In vivo assessment of the permeability of the blood-brain barrier and blood-retinal barrier to fluorescent indoline derivatives in zebrafish
- Equal contributors
1 Department of Molecular and Cellular Pharmacology, Pharmacogenomics and Pharmacoinformatics, Mie University Graduate School of Medicine, Tsu, Mie, 514-8507, Japan
2 Mie University Medical Zebrafish Research Center, Tsu, Mie, 514-8507, Japan
3 Department of Omics Medicine, Mie University Industrial Technology Innovation Institute, Tsu, Mie, 514-8507, Japan
4 Department of Bioinformatics, Mie University Life Science Research Center, Tsu, Mie, 514-8507, Japan
5 Corporate R&D Headquarters, Canon Inc, Tokyo, Ohta-ku, 146-8501, Japan
6 , 2-174 Edobashi, Tsu, Mie, 514-8507, Japan
Citation and License
BMC Neuroscience 2012, 13:101 doi:10.1186/1471-2202-13-101Published: 16 August 2012
Successful delivery of compounds to the brain and retina is a challenge in the development of therapeutic drugs and imaging agents. This challenge arises because internalization of compounds into the brain and retina is restricted by the blood–brain barrier (BBB) and blood-retinal barrier (BRB), respectively. Simple and reliable in vivo assays are necessary to identify compounds that can easily cross the BBB and BRB.
We developed six fluorescent indoline derivatives (IDs) and examined their ability to cross the BBB and BRB in zebrafish by in vivo fluorescence imaging. These fluorescent IDs were administered to live zebrafish by immersing the zebrafish larvae at 7-8 days post fertilization in medium containing the ID, or by intracardiac injection. We also examined the effect of multidrug resistance proteins (MRPs) on the permeability of the BBB and BRB to the ID using MK571, a selective inhibitor of MRPs.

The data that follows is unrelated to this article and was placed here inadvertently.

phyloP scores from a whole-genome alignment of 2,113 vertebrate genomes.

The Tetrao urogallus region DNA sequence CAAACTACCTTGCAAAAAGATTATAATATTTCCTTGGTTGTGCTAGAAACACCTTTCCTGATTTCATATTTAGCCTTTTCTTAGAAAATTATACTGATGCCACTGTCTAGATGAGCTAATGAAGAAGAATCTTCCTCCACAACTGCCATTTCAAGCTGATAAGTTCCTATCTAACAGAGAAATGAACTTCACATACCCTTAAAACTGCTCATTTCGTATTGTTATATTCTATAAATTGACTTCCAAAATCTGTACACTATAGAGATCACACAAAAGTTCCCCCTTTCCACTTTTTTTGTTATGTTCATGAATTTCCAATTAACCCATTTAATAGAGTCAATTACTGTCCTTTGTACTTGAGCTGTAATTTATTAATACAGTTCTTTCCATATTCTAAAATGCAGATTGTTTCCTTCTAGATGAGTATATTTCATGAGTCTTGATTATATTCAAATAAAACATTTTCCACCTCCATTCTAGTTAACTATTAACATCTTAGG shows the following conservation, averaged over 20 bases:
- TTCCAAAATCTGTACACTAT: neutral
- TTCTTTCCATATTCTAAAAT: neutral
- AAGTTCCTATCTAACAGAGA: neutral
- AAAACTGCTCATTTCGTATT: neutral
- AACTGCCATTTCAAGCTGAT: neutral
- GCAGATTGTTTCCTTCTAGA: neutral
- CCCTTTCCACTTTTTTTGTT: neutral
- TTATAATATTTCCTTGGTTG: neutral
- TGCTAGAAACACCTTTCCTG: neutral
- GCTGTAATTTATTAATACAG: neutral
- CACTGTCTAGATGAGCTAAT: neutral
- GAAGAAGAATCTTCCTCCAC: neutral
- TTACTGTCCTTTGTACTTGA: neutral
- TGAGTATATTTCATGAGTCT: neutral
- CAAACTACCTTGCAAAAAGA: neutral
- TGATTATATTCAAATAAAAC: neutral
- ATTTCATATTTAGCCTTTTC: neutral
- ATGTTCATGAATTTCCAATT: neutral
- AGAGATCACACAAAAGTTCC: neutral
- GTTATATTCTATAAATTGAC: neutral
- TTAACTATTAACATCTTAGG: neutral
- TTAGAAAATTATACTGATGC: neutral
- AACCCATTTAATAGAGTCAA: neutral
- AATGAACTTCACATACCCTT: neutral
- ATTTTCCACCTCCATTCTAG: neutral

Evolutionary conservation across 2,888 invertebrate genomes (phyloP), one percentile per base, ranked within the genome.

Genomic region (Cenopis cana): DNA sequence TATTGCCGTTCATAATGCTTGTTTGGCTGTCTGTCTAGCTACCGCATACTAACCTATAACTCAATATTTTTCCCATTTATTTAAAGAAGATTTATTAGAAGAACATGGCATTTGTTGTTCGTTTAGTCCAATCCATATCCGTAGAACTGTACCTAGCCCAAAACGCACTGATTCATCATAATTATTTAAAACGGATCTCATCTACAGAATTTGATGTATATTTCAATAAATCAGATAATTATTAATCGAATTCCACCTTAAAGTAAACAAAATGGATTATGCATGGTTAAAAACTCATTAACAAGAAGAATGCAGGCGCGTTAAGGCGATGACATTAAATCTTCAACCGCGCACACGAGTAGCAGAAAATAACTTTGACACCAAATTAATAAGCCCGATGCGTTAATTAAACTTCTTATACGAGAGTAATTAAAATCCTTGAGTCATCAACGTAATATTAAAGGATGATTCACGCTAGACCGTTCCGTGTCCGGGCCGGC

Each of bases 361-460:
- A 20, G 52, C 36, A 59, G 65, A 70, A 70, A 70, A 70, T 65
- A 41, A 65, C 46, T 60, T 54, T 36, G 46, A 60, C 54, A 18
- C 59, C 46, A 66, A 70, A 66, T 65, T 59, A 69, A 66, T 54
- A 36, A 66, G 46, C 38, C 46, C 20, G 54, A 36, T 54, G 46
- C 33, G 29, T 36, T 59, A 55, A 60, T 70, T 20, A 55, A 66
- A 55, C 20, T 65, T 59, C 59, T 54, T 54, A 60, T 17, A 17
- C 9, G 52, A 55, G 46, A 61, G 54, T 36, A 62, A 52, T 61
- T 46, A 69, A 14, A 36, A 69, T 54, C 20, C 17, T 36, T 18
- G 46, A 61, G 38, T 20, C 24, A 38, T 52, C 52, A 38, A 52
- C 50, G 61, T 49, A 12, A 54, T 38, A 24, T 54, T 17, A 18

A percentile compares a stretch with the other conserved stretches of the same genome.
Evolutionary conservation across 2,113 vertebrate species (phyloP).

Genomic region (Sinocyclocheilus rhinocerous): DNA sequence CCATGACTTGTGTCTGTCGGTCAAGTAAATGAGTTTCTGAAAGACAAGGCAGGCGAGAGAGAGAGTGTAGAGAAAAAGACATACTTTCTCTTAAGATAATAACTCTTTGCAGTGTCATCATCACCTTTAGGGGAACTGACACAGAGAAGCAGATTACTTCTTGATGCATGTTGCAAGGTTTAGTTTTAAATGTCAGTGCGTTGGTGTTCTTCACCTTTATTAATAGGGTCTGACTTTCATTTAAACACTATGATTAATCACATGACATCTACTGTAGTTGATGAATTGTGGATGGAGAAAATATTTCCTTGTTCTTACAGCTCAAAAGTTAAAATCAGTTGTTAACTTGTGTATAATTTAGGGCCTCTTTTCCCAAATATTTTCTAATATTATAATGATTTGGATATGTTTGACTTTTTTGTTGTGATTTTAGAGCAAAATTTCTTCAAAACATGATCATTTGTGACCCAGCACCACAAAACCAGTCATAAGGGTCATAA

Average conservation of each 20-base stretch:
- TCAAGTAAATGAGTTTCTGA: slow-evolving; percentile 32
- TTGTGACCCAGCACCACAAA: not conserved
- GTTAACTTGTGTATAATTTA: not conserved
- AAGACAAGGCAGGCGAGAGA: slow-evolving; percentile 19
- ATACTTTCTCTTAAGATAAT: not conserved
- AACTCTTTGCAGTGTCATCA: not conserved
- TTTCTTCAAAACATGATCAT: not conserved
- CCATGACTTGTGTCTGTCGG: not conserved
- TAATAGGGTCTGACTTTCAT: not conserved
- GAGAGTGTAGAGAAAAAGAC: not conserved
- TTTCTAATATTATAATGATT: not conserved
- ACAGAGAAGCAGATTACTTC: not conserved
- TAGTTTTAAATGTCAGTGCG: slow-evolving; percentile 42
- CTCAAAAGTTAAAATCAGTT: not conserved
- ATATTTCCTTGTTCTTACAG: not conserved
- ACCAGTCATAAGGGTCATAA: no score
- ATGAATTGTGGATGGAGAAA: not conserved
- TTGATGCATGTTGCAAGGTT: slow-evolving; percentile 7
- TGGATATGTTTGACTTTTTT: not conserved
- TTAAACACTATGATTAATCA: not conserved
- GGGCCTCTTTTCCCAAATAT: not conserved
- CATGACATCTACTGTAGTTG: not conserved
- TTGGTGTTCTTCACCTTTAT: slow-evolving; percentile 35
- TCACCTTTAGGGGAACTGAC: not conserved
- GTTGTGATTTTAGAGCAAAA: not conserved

The permeability of these barriers to fluorescent IDs administered by simple immersion was comparable to when administered by intracardiac injection. Thus, this finding supports the validity of drug administration by simple immersion for the assessment of BBB and BRB permeability to fluorescent IDs. Using this zebrafish model, we demonstrated that the length of the methylene chain in these fluorescent IDs significantly affected their ability to cross the BBB and BRB via MRPs.
We demonstrated that in vivo assessment of the permeability of the BBB and BRB to fluorescent IDs could be simply and reliably performed using zebrafish. The structure of fluorescent IDs can be flexibly modified and, thus, the permeability of the BBB and BRB to a large number of IDs can be assessed using this zebrafish-based assay. The large amount of data acquired might be useful for in silico analysis to elucidate the precise mechanisms underlying the interactions between chemical structure and the efflux transporters at the BBB and BRB. In turn, understanding these mechanisms may lead to the efficient design of compounds targeting the brain and retina.